High Frequency Trading – Wall Street’s Latest Darling or Next Regulation Nightmare?

Posted by on June 17th, 2014

Last weekend I was having a conversation with a group of friends regarding Flash Boys, the recent book by former Wall Street traitor trader turned author, Michael Lewis. The book focuses on high-frequency trading which is a type of trading that uses sophisticated computer algorithms and technological tools to rapidly trade securities within nanoseconds. In the book, among other story lines, Lewis describes how trades are being rerouted in an expedited fashion to exchanges outside the NYSE and NASDAQ that result in better prices for clients of high frequency traders (HFT) and screws the less fortunate (the less fortunate being everyone who is not a client of high frequency traders). Brokerage firms have been doing something of this sort for a while as they have diverted trades from the exchanges into “dark pools” within their own firm in which the client hardly gets the best execution price given the non-existent transparency in these pools.

Following these discussions, I immediately thought, “How in the hell is any of this legal?” A friend of mine mentioned that he knows of a hedge fund where one of its algorithms makes 40,000 trades in one hour and looks to make $0.01 on each transaction on any exchange (Pink sheets to NYSE/NASDAQ). And that is just one of their algorithms out of hundreds. How do you think they are able to make that $0.01 on each transaction? Through these high frequency traders that’s how. They are able to place these transactions ahead of others using slower platforms. How, you might ask. It is because within nanoseconds of a slower platform inputting a trade, a high frequency trader is able to come in, see the order flow and basically “front run” on trades. Front running is illegal/unethical trading in a stock where you are buying or selling a security based on knowledge of pending orders. Again, it brings me back to “How in the hell is any of this legal?”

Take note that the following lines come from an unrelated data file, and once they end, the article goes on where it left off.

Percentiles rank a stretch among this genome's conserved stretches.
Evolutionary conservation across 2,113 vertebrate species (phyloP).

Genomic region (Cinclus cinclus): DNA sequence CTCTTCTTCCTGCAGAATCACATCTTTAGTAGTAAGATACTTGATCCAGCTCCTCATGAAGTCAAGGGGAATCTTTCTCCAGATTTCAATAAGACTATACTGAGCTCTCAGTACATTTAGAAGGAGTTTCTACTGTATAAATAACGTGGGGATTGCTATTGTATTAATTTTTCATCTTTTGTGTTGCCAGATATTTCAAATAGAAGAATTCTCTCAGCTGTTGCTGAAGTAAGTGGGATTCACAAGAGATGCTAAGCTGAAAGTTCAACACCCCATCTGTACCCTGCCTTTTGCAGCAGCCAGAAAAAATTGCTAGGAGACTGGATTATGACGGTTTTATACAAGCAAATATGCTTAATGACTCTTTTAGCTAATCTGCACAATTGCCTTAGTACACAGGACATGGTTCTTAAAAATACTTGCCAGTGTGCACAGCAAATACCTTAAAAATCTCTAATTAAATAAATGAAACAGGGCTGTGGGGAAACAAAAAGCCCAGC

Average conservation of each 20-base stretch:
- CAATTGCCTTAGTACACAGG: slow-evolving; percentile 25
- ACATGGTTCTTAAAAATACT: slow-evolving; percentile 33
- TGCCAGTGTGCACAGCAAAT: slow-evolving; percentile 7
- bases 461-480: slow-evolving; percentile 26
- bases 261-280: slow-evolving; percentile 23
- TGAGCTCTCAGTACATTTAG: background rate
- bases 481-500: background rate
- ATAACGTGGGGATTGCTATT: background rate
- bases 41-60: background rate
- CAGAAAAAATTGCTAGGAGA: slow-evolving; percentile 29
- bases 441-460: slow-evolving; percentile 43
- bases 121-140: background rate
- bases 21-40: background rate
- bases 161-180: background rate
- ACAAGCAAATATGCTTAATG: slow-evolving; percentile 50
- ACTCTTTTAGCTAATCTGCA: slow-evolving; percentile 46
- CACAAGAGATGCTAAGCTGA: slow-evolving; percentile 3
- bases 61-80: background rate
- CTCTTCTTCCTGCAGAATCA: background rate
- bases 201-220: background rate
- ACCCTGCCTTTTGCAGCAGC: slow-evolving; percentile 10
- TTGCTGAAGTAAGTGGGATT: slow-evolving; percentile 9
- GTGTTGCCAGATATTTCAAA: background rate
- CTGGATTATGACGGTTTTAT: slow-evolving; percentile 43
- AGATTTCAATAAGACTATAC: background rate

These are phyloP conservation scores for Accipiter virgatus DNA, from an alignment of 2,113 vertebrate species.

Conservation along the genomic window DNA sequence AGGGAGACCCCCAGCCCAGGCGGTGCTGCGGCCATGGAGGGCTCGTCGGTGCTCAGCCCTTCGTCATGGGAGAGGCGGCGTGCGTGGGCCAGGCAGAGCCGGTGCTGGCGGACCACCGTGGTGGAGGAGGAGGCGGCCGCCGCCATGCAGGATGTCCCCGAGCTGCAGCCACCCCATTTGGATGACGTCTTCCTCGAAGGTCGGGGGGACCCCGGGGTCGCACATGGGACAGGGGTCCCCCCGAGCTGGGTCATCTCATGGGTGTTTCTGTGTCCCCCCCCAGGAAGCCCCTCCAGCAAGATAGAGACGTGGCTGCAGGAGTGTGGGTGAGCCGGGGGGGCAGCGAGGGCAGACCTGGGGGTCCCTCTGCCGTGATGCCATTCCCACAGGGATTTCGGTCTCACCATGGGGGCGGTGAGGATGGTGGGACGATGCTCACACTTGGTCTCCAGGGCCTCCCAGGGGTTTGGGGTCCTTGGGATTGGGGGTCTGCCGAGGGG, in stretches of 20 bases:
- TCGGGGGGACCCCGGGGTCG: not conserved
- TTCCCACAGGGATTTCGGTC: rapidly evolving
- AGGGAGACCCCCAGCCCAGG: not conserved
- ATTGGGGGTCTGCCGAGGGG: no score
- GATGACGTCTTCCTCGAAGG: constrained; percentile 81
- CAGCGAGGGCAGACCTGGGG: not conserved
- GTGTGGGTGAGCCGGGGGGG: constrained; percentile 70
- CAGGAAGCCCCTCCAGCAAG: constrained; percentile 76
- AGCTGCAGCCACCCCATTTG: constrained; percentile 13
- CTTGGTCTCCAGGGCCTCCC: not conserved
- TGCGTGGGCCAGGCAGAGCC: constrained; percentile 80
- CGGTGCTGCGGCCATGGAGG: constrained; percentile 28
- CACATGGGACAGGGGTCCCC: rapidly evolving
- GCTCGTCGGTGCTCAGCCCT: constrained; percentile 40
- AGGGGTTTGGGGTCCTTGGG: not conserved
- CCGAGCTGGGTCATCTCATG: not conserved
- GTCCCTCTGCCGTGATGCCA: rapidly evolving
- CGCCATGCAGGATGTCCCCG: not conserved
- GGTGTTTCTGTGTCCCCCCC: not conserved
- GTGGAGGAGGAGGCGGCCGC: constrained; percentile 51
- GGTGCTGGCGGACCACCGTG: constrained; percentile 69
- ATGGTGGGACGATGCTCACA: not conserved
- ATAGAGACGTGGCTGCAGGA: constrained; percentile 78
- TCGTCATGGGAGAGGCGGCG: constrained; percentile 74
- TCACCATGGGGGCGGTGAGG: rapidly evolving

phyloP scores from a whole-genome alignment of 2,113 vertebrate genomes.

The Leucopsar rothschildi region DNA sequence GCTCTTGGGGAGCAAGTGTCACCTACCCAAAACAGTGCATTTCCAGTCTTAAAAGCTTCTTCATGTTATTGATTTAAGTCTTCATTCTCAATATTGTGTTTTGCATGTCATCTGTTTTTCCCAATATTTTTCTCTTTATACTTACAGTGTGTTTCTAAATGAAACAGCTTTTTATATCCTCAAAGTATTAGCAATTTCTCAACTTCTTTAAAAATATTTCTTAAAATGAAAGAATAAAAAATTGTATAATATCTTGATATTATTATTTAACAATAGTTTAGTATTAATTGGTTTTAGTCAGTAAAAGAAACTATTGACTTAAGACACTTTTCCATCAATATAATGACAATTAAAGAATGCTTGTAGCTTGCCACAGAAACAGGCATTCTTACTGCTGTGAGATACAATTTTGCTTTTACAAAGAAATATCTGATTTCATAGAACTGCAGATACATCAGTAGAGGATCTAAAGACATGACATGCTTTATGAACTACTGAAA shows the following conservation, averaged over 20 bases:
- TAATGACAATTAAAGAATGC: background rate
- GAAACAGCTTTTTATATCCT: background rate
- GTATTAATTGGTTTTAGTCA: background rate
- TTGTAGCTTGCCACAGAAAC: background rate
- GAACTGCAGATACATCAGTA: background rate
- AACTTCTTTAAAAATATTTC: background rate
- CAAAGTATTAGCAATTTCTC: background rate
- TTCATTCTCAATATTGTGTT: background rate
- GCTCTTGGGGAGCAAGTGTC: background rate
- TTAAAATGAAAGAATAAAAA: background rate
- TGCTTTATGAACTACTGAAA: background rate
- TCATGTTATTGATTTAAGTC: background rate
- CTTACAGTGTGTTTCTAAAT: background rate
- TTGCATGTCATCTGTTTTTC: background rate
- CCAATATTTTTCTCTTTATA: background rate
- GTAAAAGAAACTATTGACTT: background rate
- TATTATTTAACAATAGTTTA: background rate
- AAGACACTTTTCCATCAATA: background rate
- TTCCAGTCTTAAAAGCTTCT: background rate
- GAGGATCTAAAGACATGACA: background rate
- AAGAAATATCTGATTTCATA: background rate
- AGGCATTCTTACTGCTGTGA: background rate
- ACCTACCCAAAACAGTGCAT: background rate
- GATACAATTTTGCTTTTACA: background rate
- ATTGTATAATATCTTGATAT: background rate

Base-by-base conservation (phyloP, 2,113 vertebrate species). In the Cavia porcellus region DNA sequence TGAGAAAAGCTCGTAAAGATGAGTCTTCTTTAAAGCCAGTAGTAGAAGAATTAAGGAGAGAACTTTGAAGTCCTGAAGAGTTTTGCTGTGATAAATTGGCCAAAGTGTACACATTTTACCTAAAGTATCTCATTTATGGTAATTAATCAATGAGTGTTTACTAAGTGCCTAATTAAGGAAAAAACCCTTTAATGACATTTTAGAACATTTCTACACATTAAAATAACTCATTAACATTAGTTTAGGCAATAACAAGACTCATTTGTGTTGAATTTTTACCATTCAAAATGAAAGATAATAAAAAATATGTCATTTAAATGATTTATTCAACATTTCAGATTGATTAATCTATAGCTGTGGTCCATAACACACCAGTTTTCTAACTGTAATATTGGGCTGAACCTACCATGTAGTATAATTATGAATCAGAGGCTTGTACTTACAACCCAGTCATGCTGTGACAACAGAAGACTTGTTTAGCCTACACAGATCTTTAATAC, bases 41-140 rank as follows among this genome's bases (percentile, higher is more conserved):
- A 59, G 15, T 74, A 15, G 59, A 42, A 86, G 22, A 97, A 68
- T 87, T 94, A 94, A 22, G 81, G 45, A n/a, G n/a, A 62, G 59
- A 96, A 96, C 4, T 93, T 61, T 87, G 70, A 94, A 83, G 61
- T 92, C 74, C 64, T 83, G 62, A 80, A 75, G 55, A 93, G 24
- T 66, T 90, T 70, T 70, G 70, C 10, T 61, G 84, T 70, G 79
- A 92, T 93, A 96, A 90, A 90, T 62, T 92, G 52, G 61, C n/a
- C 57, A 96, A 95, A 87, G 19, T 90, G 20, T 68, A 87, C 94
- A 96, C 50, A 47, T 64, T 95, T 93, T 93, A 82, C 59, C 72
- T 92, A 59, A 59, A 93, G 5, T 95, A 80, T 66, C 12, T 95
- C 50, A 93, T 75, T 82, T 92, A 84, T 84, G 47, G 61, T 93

We work with several companies that have requested help in understanding the trading in their stock, who is buying and who is selling. We have subscriptions with several services that help us determine these transactions and who has recently bought and sold securities in these companies. However, with the increase in high frequency trading and volumes shooting up on all of these exchanges, trying to determine who is buying and selling just got a lot more complicated. So let me pose another question, who is getting screwed here? Investors, companies or just about everyone outside of these HFT’s?

Today, the Senate Permanent Subcommittee on Investigations is holding a hearing titled “Conflicts of Interest, Investor Loss of Confidence, and High Speed Trading in U.S. Stock Markets.” Several securities industry professionals are appearing as witnesses, including Flash Boys protagonist Brad Katsuyama, as this panel looks to uncover the potential concerns that having been arising from high frequency trading. With most free market thinkers, government intervention (aka regulations) would be the last thing they are looking for however this is something that I believe needs to be looked into. What types of hazards are out there? Is it possible for another Flash Crash or something worse to happen? Let’s just hope it’s not too late.